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The Fall | Room To Live; Perverted By Language (Sanctuary/Castle)
Given the gargantuan nature of The Fall's recent Peel sessions box-set and the impending release of a proper new studio record, even loyal fans might be forgiven for passing on these latest two Sanctuary deluxe reissues from the group's rich back catalogue.  However, bailing out now will perhaps lead to a crucial knowledge-blackout of The Fall's early history, given that 1982's 'Room To Live' and 1983's 'Perverted By Language' capture the group at the end of a crucial transitory phase.  Although hardly a cocoon into butterfly scenario - a crocodile crawling out of a swamp might be a more apt metaphor - the movement from grizzly gnarly post-punk to more accessible avant-rock is heavily marked across these two overlooked albums.
'Room To Live' reveals the band deconstructing the clotted claustro-phobic exteriors of the 'Hex Enduction Hour' (released earlier the same year) with some dirty grooves and enveloping atmospherics.  From the hook-laden stomp of Joker Hysterical Face, through the Cuban-heeled rattle of Marquis Cha-Cha, via the marvellously sparse Nick Cave-like Detective Instinct and on to the Elastica premonition of Solicitor In Studio, as with 1981's similarly short 'Slates' mini-album, 'Room To Live' shows that The Fall were once eclectic and inventive masters given the challenge of brevity.  However, the appalling live tracks added to this extended version certainly blunt the record's edge. Still, at least true fanatics will have something to justify the upgrade, aside from superior mastering.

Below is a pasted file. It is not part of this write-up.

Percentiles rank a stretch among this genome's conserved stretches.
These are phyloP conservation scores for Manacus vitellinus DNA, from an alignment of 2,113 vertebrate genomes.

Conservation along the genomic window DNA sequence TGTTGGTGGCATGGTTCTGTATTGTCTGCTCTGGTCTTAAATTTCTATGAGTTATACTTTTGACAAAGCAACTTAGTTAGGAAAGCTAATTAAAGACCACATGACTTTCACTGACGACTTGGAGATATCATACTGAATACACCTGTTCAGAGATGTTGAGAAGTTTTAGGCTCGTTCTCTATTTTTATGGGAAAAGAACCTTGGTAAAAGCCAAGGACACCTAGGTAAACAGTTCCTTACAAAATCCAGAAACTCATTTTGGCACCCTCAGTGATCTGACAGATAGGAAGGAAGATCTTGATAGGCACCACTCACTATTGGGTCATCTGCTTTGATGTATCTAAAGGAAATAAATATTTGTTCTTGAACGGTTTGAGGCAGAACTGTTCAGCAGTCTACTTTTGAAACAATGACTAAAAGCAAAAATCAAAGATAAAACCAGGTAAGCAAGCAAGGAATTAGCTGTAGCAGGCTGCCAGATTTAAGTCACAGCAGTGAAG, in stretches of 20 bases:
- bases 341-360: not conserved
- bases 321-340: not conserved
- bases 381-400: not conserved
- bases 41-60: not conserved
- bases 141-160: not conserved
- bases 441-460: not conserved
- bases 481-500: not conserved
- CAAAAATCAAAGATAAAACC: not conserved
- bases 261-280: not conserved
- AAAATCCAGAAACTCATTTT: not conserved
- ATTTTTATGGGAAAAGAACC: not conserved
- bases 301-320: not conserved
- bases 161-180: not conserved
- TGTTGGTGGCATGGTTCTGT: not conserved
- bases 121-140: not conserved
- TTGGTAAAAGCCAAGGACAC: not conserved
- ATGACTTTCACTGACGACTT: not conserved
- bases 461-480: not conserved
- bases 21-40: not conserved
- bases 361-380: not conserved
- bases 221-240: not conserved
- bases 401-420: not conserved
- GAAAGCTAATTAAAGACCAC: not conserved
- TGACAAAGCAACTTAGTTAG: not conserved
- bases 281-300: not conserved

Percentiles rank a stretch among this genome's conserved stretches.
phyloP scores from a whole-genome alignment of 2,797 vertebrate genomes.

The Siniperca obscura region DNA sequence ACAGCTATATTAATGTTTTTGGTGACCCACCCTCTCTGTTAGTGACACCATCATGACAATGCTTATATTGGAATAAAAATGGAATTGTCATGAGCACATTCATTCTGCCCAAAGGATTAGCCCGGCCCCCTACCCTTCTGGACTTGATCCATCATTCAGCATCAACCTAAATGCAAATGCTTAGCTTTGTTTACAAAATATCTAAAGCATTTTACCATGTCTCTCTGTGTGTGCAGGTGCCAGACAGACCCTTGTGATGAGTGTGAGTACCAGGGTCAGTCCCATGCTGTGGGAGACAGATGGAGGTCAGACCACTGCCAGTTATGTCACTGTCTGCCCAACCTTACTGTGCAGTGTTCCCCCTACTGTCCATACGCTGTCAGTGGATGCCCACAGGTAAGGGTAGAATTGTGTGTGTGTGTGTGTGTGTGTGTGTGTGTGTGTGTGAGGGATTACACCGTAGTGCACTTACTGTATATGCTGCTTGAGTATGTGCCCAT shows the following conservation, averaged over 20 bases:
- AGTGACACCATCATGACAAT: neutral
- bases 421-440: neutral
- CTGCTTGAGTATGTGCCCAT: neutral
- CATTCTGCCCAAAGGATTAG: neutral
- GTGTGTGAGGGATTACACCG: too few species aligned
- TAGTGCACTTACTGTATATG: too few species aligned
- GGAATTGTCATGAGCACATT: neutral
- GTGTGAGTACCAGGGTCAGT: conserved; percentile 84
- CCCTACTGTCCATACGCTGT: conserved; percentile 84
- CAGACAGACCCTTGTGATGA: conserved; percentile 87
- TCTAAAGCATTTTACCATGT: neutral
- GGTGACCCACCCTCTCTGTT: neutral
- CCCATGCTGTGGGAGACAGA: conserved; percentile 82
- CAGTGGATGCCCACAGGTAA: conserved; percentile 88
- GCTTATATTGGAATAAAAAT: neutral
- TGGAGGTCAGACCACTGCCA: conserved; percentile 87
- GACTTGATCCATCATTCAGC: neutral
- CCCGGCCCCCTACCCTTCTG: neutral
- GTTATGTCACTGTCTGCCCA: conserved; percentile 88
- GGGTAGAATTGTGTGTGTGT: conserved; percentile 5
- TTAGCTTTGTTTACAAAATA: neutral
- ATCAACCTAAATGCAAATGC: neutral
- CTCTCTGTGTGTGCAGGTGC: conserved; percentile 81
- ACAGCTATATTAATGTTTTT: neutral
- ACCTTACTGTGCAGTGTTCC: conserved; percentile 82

The better known 'Perverted By Language' is in comparison, a far more mixed bag.  With Mark 'Lard' Riley leaving and Mrs. Brix Smith still only a part-timer, a lot of the musical beddings here lean heavily towards the intuitive bass and drum interplay of Karl Burns, Steve Hanley and Paul Hanley, which is both a good and bad thing.  Highlights include Eat Y'Self Fitter, with its bile and belly-laughs, the obvious pastiche of The Velvets' Venus In Furs that is the grinding Garden, the ethereal Brix-sung Hotel Bloedel and the yelping Smile.  The remaining tracks drag somewhat, sounding as if the band were still expunging some left-over grime from 'Hex'.  The contemporary A-sides appended here though - the electro-pop throb of The Man Whose Head Expanded and the rattling Kicker Conspiracy - show The Fall's Brix-fuelled melodic brightness was just around the corner on 'The Wonderful And Frightening World Of The Fall' and the seminal 'This Nation's Saving Grace'.  Now that's definitely a period worth revisiting if you're reading this at Beggars Banquet HQ...

Adrian Pannett
October 2005

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